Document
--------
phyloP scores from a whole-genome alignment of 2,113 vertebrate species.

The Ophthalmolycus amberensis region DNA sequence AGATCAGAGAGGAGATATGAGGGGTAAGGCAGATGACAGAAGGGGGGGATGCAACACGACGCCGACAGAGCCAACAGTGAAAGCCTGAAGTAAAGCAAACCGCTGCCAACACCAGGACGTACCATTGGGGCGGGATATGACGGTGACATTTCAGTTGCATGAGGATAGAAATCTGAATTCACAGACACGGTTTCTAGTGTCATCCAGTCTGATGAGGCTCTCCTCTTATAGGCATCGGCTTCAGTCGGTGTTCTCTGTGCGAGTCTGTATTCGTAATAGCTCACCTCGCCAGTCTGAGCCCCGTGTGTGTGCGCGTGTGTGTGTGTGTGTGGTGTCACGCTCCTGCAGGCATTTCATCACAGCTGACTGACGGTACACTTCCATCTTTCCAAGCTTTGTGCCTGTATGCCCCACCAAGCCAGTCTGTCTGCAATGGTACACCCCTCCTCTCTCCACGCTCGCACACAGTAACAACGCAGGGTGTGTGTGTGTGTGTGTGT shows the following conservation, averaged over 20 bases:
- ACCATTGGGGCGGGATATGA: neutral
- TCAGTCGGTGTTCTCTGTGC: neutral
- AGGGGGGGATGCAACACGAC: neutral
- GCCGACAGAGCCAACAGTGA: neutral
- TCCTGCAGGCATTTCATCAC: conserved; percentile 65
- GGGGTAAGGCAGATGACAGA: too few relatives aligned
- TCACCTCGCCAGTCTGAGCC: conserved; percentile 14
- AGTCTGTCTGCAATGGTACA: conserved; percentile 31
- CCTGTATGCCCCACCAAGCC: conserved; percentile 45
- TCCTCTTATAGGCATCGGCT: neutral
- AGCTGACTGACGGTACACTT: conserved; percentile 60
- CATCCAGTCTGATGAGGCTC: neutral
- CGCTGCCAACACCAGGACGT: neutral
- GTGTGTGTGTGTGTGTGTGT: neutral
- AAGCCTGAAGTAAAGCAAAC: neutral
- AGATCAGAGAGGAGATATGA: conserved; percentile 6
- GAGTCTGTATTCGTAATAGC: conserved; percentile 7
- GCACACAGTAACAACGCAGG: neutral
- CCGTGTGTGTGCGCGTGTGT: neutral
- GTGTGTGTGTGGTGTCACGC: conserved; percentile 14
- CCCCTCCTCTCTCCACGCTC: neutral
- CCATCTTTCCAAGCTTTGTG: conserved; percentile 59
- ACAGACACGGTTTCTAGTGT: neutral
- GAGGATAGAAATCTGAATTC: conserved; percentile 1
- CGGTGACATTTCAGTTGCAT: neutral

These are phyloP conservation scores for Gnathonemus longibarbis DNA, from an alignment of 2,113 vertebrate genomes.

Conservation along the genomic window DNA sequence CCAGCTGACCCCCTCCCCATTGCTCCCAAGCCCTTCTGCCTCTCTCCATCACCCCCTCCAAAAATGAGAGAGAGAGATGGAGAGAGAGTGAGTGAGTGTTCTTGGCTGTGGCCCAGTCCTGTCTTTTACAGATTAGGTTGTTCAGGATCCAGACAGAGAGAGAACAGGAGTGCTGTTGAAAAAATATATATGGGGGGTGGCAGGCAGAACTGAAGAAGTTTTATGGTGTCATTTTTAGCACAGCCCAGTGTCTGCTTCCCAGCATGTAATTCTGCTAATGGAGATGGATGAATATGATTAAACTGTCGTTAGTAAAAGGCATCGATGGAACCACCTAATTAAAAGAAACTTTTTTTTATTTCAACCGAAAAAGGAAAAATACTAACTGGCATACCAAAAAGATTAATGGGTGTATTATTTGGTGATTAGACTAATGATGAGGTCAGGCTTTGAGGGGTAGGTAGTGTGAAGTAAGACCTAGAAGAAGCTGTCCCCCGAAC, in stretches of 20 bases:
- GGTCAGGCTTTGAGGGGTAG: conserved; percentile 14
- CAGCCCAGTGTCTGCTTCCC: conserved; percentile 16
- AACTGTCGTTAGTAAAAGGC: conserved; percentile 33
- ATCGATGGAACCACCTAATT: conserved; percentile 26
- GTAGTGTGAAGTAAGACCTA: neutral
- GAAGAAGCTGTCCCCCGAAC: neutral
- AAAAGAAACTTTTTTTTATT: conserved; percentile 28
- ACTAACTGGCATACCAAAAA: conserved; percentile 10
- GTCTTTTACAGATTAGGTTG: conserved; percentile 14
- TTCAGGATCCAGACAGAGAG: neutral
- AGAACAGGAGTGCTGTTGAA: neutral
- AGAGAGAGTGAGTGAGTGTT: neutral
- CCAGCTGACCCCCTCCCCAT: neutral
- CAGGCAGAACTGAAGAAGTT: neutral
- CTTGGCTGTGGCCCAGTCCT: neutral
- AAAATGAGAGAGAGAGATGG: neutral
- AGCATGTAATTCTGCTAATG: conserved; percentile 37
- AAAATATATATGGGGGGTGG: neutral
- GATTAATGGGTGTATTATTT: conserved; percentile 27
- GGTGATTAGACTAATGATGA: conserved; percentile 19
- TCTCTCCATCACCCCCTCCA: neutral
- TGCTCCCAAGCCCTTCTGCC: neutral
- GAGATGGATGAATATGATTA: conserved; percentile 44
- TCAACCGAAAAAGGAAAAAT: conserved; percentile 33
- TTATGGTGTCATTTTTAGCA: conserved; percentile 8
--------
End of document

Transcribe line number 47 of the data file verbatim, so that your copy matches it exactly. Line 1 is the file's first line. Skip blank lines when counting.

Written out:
- AAAATATATATGGGGGGTGG: neutral